Boarfish are marine spiny-fined fish that belong to the order Perciformes. Fish designated with this name actually occur in two different families: Caproidae and Pentacerotidae. It should be noted that the majority of boarfish exist within the Caproidae family, while the family Pentacerotidae consists of fish mostly referred to as armorheads. The Caproidae family contains 2 genera and 18 species of boarfish. The two genera, Antigonia and Capros, are placed in different subfamilies. Additionally, the Capros aper is simply referred to as boarfish for its common name. In general, boarfish can be found in the Atlantic, Indian and Pacific oceans. For the most part, they can be recognized by their laterally compressed, deep bodies. Their backs are angular, and from the side they may hold a rhomboid or diamond shape. They have one long, single pin in their pelvic fin and five soft rays.
Boarfish in the Pentacerotidae family may have 4-14 strong spines in their dorsal fin, while boarfish in the Caproidae family may have 7-9 spines. Boarfish in the family Caproidae also have red colorations, a rounded caudal fin and a sharper snout at eye level. Boarfish consume crustaceans, worms, mollusks and sometimes starfish depending on the species. Looking at the Capros aper of the family Caproidae, these boarfish live in the marine neritic zone anywhere between depths of 40-700 m. The boarfish general inhabits the eastern Atlantic and western Mediterranean, living over rocks and corals. Trawls will also sometimes pick them up when scraping the sandy ground. The males are smaller than the females of this species. The average length of any boarfish in the family Caproidae appears to be roughly 18 cm. However, they can grow to nearly double that size depending on the species. The Capros aper usually grows to be 13 cm, but can reach a max length of 30 cm.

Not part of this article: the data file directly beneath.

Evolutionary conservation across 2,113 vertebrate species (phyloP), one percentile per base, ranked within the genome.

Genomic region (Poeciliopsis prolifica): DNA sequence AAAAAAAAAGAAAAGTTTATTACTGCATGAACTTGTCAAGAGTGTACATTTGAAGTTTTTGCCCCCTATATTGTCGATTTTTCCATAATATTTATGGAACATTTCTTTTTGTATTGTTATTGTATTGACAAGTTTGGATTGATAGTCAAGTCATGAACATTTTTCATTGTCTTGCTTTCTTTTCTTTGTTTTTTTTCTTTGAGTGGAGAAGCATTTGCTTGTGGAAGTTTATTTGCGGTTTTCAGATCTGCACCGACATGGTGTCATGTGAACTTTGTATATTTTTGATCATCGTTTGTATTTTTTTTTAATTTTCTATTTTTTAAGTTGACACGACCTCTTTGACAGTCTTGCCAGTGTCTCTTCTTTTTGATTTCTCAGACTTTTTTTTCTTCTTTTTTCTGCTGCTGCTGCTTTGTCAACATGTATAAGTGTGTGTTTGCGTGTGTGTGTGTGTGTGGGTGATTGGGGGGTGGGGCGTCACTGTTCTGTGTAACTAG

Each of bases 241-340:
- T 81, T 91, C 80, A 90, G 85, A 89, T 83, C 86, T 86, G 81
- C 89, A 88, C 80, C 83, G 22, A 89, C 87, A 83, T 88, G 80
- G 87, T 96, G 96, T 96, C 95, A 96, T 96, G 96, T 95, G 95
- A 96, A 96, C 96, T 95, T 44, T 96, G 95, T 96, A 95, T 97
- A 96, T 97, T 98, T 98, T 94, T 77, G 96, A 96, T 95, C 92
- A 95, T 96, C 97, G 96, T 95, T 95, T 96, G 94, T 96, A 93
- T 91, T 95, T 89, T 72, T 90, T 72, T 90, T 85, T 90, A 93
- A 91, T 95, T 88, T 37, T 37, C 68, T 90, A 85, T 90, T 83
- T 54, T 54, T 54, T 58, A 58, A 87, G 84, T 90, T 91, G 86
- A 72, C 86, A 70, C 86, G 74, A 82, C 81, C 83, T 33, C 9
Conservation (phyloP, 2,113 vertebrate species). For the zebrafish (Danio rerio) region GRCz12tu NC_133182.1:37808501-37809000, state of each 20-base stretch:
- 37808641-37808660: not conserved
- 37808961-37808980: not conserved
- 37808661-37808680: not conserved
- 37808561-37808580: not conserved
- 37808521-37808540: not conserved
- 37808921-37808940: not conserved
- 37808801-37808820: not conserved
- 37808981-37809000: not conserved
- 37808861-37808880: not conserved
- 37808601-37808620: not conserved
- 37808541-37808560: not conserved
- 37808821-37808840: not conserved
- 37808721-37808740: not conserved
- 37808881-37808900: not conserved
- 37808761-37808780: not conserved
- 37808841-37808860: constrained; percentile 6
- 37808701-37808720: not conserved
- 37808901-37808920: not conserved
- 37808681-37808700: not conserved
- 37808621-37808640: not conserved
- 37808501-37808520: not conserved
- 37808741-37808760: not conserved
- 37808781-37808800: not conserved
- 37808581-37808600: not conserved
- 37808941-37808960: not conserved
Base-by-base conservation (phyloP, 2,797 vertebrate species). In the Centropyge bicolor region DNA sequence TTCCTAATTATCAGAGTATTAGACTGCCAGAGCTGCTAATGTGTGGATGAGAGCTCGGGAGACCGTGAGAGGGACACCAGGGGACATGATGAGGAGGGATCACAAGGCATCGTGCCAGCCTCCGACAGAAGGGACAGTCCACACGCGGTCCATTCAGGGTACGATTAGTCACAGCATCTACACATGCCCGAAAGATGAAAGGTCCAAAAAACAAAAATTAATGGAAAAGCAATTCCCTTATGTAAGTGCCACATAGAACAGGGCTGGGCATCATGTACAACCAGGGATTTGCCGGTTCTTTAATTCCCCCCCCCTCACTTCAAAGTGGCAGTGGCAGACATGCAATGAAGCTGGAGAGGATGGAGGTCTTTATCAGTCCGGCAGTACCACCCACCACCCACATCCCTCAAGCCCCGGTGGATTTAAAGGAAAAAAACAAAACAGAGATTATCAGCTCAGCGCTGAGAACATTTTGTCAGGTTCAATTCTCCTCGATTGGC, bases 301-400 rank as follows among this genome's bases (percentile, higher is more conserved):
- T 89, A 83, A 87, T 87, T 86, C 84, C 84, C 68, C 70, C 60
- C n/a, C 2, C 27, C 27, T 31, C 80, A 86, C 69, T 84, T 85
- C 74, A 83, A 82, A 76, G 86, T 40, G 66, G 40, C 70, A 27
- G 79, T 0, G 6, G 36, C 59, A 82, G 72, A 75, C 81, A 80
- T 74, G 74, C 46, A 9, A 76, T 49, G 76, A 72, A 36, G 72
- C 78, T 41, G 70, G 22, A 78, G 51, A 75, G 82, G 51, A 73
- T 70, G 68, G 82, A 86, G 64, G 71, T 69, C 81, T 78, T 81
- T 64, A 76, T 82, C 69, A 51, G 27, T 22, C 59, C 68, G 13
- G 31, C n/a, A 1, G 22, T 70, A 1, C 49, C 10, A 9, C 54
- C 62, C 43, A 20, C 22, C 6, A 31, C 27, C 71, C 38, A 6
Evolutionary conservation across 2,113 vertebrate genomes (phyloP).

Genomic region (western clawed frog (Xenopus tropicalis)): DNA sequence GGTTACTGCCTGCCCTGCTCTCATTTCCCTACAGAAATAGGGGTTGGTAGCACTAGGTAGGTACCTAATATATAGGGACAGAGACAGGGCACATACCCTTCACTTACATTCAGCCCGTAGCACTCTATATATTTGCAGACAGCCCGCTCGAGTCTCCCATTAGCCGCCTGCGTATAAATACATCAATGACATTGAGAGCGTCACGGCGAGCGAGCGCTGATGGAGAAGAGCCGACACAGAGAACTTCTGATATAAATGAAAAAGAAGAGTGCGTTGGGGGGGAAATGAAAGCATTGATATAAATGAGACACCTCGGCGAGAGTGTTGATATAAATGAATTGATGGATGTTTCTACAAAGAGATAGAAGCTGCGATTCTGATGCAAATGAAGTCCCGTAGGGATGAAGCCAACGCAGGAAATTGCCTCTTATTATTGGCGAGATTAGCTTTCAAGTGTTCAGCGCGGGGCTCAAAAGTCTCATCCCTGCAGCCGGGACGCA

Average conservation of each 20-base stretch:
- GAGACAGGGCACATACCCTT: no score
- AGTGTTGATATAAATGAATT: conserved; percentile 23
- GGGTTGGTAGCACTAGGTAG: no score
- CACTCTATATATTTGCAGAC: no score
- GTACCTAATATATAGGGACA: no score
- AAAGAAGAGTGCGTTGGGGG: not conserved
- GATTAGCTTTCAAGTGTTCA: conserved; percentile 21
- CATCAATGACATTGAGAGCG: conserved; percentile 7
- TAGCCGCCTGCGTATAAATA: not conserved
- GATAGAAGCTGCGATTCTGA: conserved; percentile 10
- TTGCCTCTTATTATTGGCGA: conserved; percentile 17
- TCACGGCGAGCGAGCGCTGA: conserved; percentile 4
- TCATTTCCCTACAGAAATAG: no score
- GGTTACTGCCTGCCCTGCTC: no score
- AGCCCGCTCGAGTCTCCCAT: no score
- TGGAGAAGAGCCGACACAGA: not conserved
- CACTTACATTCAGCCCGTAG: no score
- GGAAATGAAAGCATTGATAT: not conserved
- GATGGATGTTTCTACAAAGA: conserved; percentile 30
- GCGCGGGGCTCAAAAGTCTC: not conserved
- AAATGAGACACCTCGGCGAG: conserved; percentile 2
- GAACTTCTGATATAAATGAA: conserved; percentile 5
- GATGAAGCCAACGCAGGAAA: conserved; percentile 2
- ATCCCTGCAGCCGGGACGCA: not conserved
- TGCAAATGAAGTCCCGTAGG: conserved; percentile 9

One example of a boarfish in the Pentacerotidae family is the Evistias acutirostris, otherwise known as the striped boarfish. Other names this fish may go by include the Japanese boarfish, sailfin armorhead, whiskered armorhead and whiskered boarfish. This boarfish lives in the Pacific ocean off the coasts of Japan and the Hawaiian Islands, as well as Australia, New Zealand and Lord Howe, and the Norfolk and Kermandec Islands. It’s a benthopelagic fish living over reefs and sand at depths of 18-193 m. It eats brittlefish as part of its diet. While rarely seen by divers, fishermen tend to catch these fish in their trawl nets. Monitoring any boarfish species can be difficult, but it doesn’t appear that there are any current species threatened or endangered for now. Currently, the biggest threats to boarfish are fishing and harvesting, both as a deliberate target and bycatch.